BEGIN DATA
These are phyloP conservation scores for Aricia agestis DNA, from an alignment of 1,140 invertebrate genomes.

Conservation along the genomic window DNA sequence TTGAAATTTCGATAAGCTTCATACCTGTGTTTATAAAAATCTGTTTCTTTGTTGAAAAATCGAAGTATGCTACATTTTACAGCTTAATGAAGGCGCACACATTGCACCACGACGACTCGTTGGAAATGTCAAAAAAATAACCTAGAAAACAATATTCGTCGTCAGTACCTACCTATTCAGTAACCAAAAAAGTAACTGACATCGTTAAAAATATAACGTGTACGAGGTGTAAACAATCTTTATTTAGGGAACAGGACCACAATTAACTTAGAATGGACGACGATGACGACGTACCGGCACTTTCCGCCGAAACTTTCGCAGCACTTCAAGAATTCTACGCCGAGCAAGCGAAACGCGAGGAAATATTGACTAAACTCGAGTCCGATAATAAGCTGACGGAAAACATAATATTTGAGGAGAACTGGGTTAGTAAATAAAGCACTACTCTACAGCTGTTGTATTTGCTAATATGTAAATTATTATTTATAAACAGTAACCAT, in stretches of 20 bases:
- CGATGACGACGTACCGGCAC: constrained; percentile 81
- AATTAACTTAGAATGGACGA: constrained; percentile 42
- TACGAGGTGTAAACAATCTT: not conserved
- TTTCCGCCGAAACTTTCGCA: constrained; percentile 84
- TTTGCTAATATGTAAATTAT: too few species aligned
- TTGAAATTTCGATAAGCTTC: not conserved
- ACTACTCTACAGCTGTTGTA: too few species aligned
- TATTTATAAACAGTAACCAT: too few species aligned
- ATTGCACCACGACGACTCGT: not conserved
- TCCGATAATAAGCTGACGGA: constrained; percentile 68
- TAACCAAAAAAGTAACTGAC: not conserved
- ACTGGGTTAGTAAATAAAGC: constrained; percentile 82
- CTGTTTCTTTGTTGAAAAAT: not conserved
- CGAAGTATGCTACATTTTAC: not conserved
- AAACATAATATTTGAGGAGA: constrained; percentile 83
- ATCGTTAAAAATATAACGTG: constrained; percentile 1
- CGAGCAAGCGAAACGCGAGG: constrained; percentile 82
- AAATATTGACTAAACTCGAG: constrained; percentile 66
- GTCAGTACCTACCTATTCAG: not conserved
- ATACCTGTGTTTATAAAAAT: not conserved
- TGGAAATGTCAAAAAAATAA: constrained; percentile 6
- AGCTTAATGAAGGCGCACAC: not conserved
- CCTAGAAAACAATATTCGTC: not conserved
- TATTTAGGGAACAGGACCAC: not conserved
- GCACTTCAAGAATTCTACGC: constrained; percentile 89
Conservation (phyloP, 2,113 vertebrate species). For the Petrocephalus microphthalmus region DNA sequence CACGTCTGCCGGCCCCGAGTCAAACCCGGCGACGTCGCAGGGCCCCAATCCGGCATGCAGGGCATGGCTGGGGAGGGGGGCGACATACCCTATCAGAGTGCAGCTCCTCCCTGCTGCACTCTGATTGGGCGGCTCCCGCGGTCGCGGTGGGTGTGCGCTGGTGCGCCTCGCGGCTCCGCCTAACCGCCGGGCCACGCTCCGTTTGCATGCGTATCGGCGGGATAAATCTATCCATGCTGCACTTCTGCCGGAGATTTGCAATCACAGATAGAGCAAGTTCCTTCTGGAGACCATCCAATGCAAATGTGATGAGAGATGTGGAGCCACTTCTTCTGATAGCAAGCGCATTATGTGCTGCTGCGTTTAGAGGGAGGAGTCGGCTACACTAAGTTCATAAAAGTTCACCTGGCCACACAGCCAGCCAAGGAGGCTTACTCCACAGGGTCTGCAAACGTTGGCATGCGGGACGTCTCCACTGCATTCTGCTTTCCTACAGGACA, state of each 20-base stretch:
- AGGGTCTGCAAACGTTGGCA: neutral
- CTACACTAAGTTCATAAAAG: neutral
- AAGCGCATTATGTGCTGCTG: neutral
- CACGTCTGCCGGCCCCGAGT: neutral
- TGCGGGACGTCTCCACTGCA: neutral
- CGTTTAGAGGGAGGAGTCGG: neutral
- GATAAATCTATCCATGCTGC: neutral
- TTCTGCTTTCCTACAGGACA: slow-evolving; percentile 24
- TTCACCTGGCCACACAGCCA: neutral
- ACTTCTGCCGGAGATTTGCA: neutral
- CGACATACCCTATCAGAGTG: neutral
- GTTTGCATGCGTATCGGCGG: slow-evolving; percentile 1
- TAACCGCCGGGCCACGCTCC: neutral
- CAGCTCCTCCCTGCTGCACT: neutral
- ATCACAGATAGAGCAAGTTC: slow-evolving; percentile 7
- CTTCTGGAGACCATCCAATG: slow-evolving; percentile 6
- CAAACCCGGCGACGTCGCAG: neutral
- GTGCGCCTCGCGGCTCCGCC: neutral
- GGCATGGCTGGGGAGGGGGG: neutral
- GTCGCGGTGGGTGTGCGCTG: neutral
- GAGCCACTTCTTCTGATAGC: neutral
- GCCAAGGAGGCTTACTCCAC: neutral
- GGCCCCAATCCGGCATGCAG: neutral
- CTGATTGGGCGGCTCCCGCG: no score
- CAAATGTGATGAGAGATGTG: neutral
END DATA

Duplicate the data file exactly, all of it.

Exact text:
These are phyloP conservation scores for Aricia agestis DNA, from an alignment of 1,140 invertebrate genomes.

Conservation along the genomic window DNA sequence TTGAAATTTCGATAAGCTTCATACCTGTGTTTATAAAAATCTGTTTCTTTGTTGAAAAATCGAAGTATGCTACATTTTACAGCTTAATGAAGGCGCACACATTGCACCACGACGACTCGTTGGAAATGTCAAAAAAATAACCTAGAAAACAATATTCGTCGTCAGTACCTACCTATTCAGTAACCAAAAAAGTAACTGACATCGTTAAAAATATAACGTGTACGAGGTGTAAACAATCTTTATTTAGGGAACAGGACCACAATTAACTTAGAATGGACGACGATGACGACGTACCGGCACTTTCCGCCGAAACTTTCGCAGCACTTCAAGAATTCTACGCCGAGCAAGCGAAACGCGAGGAAATATTGACTAAACTCGAGTCCGATAATAAGCTGACGGAAAACATAATATTTGAGGAGAACTGGGTTAGTAAATAAAGCACTACTCTACAGCTGTTGTATTTGCTAATATGTAAATTATTATTTATAAACAGTAACCAT, in stretches of 20 bases:
- CGATGACGACGTACCGGCAC: constrained; percentile 81
- AATTAACTTAGAATGGACGA: constrained; percentile 42
- TACGAGGTGTAAACAATCTT: not conserved
- TTTCCGCCGAAACTTTCGCA: constrained; percentile 84
- TTTGCTAATATGTAAATTAT: too few species aligned
- TTGAAATTTCGATAAGCTTC: not conserved
- ACTACTCTACAGCTGTTGTA: too few species aligned
- TATTTATAAACAGTAACCAT: too few species aligned
- ATTGCACCACGACGACTCGT: not conserved
- TCCGATAATAAGCTGACGGA: constrained; percentile 68
- TAACCAAAAAAGTAACTGAC: not conserved
- ACTGGGTTAGTAAATAAAGC: constrained; percentile 82
- CTGTTTCTTTGTTGAAAAAT: not conserved
- CGAAGTATGCTACATTTTAC: not conserved
- AAACATAATATTTGAGGAGA: constrained; percentile 83
- ATCGTTAAAAATATAACGTG: constrained; percentile 1
- CGAGCAAGCGAAACGCGAGG: constrained; percentile 82
- AAATATTGACTAAACTCGAG: constrained; percentile 66
- GTCAGTACCTACCTATTCAG: not conserved
- ATACCTGTGTTTATAAAAAT: not conserved
- TGGAAATGTCAAAAAAATAA: constrained; percentile 6
- AGCTTAATGAAGGCGCACAC: not conserved
- CCTAGAAAACAATATTCGTC: not conserved
- TATTTAGGGAACAGGACCAC: not conserved
- GCACTTCAAGAATTCTACGC: constrained; percentile 89
Conservation (phyloP, 2,113 vertebrate species). For the Petrocephalus microphthalmus region DNA sequence CACGTCTGCCGGCCCCGAGTCAAACCCGGCGACGTCGCAGGGCCCCAATCCGGCATGCAGGGCATGGCTGGGGAGGGGGGCGACATACCCTATCAGAGTGCAGCTCCTCCCTGCTGCACTCTGATTGGGCGGCTCCCGCGGTCGCGGTGGGTGTGCGCTGGTGCGCCTCGCGGCTCCGCCTAACCGCCGGGCCACGCTCCGTTTGCATGCGTATCGGCGGGATAAATCTATCCATGCTGCACTTCTGCCGGAGATTTGCAATCACAGATAGAGCAAGTTCCTTCTGGAGACCATCCAATGCAAATGTGATGAGAGATGTGGAGCCACTTCTTCTGATAGCAAGCGCATTATGTGCTGCTGCGTTTAGAGGGAGGAGTCGGCTACACTAAGTTCATAAAAGTTCACCTGGCCACACAGCCAGCCAAGGAGGCTTACTCCACAGGGTCTGCAAACGTTGGCATGCGGGACGTCTCCACTGCATTCTGCTTTCCTACAGGACA, state of each 20-base stretch:
- AGGGTCTGCAAACGTTGGCA: neutral
- CTACACTAAGTTCATAAAAG: neutral
- AAGCGCATTATGTGCTGCTG: neutral
- CACGTCTGCCGGCCCCGAGT: neutral
- TGCGGGACGTCTCCACTGCA: neutral
- CGTTTAGAGGGAGGAGTCGG: neutral
- GATAAATCTATCCATGCTGC: neutral
- TTCTGCTTTCCTACAGGACA: slow-evolving; percentile 24
- TTCACCTGGCCACACAGCCA: neutral
- ACTTCTGCCGGAGATTTGCA: neutral
- CGACATACCCTATCAGAGTG: neutral
- GTTTGCATGCGTATCGGCGG: slow-evolving; percentile 1
- TAACCGCCGGGCCACGCTCC: neutral
- CAGCTCCTCCCTGCTGCACT: neutral
- ATCACAGATAGAGCAAGTTC: slow-evolving; percentile 7
- CTTCTGGAGACCATCCAATG: slow-evolving; percentile 6
- CAAACCCGGCGACGTCGCAG: neutral
- GTGCGCCTCGCGGCTCCGCC: neutral
- GGCATGGCTGGGGAGGGGGG: neutral
- GTCGCGGTGGGTGTGCGCTG: neutral
- GAGCCACTTCTTCTGATAGC: neutral
- GCCAAGGAGGCTTACTCCAC: neutral
- GGCCCCAATCCGGCATGCAG: neutral
- CTGATTGGGCGGCTCCCGCG: no score
- CAAATGTGATGAGAGATGTG: neutral